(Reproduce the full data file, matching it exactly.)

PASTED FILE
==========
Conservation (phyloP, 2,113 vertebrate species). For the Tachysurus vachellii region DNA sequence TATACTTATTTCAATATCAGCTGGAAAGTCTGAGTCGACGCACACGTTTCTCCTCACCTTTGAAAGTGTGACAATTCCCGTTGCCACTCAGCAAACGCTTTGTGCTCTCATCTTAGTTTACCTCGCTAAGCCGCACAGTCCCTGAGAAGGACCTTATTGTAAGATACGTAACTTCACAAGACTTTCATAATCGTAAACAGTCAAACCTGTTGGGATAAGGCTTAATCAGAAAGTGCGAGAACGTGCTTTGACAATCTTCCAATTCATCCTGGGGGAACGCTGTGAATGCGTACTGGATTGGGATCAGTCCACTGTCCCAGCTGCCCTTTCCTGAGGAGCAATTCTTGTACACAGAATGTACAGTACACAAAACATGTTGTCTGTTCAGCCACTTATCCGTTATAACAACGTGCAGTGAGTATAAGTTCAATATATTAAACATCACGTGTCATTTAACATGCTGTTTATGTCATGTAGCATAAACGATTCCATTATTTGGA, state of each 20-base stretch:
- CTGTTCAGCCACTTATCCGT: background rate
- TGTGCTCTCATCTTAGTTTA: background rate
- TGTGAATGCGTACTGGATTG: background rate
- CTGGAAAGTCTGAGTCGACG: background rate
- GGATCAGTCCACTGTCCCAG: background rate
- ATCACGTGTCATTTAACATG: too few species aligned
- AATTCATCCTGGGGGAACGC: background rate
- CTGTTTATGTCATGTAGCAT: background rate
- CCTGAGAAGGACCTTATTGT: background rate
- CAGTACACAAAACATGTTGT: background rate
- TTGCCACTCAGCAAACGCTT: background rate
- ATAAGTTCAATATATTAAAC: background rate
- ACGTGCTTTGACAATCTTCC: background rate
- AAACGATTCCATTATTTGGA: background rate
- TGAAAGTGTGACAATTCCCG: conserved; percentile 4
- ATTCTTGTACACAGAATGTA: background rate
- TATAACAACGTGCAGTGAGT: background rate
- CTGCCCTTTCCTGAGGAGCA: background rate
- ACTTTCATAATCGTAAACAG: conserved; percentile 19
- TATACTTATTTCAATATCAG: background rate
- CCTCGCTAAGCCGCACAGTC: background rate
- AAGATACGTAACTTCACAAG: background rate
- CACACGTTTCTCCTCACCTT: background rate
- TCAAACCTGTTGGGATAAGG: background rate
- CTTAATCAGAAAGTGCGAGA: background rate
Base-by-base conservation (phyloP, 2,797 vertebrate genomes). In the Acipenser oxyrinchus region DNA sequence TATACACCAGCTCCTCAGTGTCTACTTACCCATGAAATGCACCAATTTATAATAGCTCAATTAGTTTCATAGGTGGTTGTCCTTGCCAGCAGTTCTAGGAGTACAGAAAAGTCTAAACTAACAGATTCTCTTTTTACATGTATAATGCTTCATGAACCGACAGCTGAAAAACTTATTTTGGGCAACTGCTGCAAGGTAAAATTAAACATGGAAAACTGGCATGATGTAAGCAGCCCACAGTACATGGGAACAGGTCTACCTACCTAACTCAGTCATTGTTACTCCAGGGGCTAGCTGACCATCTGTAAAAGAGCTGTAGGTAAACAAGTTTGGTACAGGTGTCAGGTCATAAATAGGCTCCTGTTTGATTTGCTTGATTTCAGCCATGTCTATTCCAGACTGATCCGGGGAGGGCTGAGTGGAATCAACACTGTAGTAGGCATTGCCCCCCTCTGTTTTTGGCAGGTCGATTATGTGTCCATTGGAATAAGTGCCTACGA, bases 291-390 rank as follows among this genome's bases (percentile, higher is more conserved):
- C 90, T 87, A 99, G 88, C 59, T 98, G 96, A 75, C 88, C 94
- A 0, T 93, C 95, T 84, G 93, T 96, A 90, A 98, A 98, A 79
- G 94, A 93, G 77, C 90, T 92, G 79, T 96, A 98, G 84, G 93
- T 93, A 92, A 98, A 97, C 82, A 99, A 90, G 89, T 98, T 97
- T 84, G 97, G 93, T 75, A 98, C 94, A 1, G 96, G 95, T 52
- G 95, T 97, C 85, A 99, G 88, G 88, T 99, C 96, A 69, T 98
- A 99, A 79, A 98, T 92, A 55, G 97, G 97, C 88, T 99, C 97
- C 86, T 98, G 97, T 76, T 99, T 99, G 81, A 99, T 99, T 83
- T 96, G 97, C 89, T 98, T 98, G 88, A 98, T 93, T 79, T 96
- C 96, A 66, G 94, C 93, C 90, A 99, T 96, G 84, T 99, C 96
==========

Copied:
Conservation (phyloP, 2,113 vertebrate species). For the Tachysurus vachellii region DNA sequence TATACTTATTTCAATATCAGCTGGAAAGTCTGAGTCGACGCACACGTTTCTCCTCACCTTTGAAAGTGTGACAATTCCCGTTGCCACTCAGCAAACGCTTTGTGCTCTCATCTTAGTTTACCTCGCTAAGCCGCACAGTCCCTGAGAAGGACCTTATTGTAAGATACGTAACTTCACAAGACTTTCATAATCGTAAACAGTCAAACCTGTTGGGATAAGGCTTAATCAGAAAGTGCGAGAACGTGCTTTGACAATCTTCCAATTCATCCTGGGGGAACGCTGTGAATGCGTACTGGATTGGGATCAGTCCACTGTCCCAGCTGCCCTTTCCTGAGGAGCAATTCTTGTACACAGAATGTACAGTACACAAAACATGTTGTCTGTTCAGCCACTTATCCGTTATAACAACGTGCAGTGAGTATAAGTTCAATATATTAAACATCACGTGTCATTTAACATGCTGTTTATGTCATGTAGCATAAACGATTCCATTATTTGGA, state of each 20-base stretch:
- CTGTTCAGCCACTTATCCGT: background rate
- TGTGCTCTCATCTTAGTTTA: background rate
- TGTGAATGCGTACTGGATTG: background rate
- CTGGAAAGTCTGAGTCGACG: background rate
- GGATCAGTCCACTGTCCCAG: background rate
- ATCACGTGTCATTTAACATG: too few species aligned
- AATTCATCCTGGGGGAACGC: background rate
- CTGTTTATGTCATGTAGCAT: background rate
- CCTGAGAAGGACCTTATTGT: background rate
- CAGTACACAAAACATGTTGT: background rate
- TTGCCACTCAGCAAACGCTT: background rate
- ATAAGTTCAATATATTAAAC: background rate
- ACGTGCTTTGACAATCTTCC: background rate
- AAACGATTCCATTATTTGGA: background rate
- TGAAAGTGTGACAATTCCCG: conserved; percentile 4
- ATTCTTGTACACAGAATGTA: background rate
- TATAACAACGTGCAGTGAGT: background rate
- CTGCCCTTTCCTGAGGAGCA: background rate
- ACTTTCATAATCGTAAACAG: conserved; percentile 19
- TATACTTATTTCAATATCAG: background rate
- CCTCGCTAAGCCGCACAGTC: background rate
- AAGATACGTAACTTCACAAG: background rate
- CACACGTTTCTCCTCACCTT: background rate
- TCAAACCTGTTGGGATAAGG: background rate
- CTTAATCAGAAAGTGCGAGA: background rate
Base-by-base conservation (phyloP, 2,797 vertebrate genomes). In the Acipenser oxyrinchus region DNA sequence TATACACCAGCTCCTCAGTGTCTACTTACCCATGAAATGCACCAATTTATAATAGCTCAATTAGTTTCATAGGTGGTTGTCCTTGCCAGCAGTTCTAGGAGTACAGAAAAGTCTAAACTAACAGATTCTCTTTTTACATGTATAATGCTTCATGAACCGACAGCTGAAAAACTTATTTTGGGCAACTGCTGCAAGGTAAAATTAAACATGGAAAACTGGCATGATGTAAGCAGCCCACAGTACATGGGAACAGGTCTACCTACCTAACTCAGTCATTGTTACTCCAGGGGCTAGCTGACCATCTGTAAAAGAGCTGTAGGTAAACAAGTTTGGTACAGGTGTCAGGTCATAAATAGGCTCCTGTTTGATTTGCTTGATTTCAGCCATGTCTATTCCAGACTGATCCGGGGAGGGCTGAGTGGAATCAACACTGTAGTAGGCATTGCCCCCCTCTGTTTTTGGCAGGTCGATTATGTGTCCATTGGAATAAGTGCCTACGA, bases 291-390 rank as follows among this genome's bases (percentile, higher is more conserved):
- C 90, T 87, A 99, G 88, C 59, T 98, G 96, A 75, C 88, C 94
- A 0, T 93, C 95, T 84, G 93, T 96, A 90, A 98, A 98, A 79
- G 94, A 93, G 77, C 90, T 92, G 79, T 96, A 98, G 84, G 93
- T 93, A 92, A 98, A 97, C 82, A 99, A 90, G 89, T 98, T 97
- T 84, G 97, G 93, T 75, A 98, C 94, A 1, G 96, G 95, T 52
- G 95, T 97, C 85, A 99, G 88, G 88, T 99, C 96, A 69, T 98
- A 99, A 79, A 98, T 92, A 55, G 97, G 97, C 88, T 99, C 97
- C 86, T 98, G 97, T 76, T 99, T 99, G 81, A 99, T 99, T 83
- T 96, G 97, C 89, T 98, T 98, G 88, A 98, T 93, T 79, T 96
- C 96, A 66, G 94, C 93, C 90, A 99, T 96, G 84, T 99, C 96